The study authors noted that more research is needed to understand the reasons why coffee has a protective effect against oral cancers.
Two cancer experts said the study, while heartening for coffee drinkers, did have some drawbacks.
"Additional studies are necessary to confirm this effect and that it applies overall to the general population," said Dr. Robert Kelsch, of the division of oral pathology at North Shore-LIJ Health System in New Hyde Park, N.Y. He added that many of these oral and throat cancers have been tied to infection with the human papillomavirus (HPV), and the study "does not address any effect on HPV-related oral cancers."
In addition, Kelsch said, "keep in mind, this study only addresses possible reduced death from oral cancers. It does not suggest that caffeinated coffee will prevent whether you get oral cancer in the first place."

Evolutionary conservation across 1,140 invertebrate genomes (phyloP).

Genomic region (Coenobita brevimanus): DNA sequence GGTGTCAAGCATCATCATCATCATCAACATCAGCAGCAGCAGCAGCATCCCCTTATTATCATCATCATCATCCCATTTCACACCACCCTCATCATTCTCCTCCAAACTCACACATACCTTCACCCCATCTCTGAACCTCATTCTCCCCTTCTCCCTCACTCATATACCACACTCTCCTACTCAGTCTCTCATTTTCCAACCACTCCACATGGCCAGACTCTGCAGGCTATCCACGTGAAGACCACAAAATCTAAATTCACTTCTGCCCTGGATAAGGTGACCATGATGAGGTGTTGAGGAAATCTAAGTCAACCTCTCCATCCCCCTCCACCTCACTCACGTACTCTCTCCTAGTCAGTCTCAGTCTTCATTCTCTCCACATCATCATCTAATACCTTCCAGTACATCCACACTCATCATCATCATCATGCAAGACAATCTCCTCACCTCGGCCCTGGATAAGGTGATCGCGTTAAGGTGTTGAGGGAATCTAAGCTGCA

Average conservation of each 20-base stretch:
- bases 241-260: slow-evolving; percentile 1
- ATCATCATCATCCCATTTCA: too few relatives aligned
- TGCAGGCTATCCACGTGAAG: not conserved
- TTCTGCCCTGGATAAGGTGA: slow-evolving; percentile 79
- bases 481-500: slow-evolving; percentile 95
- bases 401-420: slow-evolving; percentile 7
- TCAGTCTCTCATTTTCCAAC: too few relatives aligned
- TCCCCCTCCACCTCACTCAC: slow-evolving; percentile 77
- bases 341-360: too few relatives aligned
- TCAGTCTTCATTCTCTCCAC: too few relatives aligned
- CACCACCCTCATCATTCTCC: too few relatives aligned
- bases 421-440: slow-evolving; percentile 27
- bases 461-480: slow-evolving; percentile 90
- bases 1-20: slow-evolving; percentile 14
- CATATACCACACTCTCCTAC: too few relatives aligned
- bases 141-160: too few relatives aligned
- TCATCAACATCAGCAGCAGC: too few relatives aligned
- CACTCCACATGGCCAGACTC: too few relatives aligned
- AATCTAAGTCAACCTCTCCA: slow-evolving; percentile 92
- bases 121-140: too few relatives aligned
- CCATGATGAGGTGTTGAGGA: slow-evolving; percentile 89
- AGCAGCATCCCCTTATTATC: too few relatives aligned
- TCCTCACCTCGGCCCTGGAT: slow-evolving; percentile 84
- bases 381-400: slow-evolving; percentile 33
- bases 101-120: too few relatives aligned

Dr. Marshall Posner is director of head and neck medical oncology at Mount Sinai School of Medicine in New York City. He said that "this is a provocative study and good news if you drink a lot of coffee."
However, Posner agreed that the role of HPV-linked cancer needs to be addressed. "Patients with HPV-related oropharynx cancer are cured in more than 75 percent of the cases, hence they did not show up in this study since their mortality from cancer is low," he explained.
"The study [also] does not address the risk of cancer development and coffee, which is a direct biologic question," Posner said, "and there are many behavioral factors among coffee drinkers and non-drinkers that might lead to lesser survival from oral/oropharynx cancer among subjects who did not drink coffee regularly."
Still, he added, "I will continue to drink coffee as opposed to tea, reassured by this work."
The study was published online Dec. 9 in the American Jou
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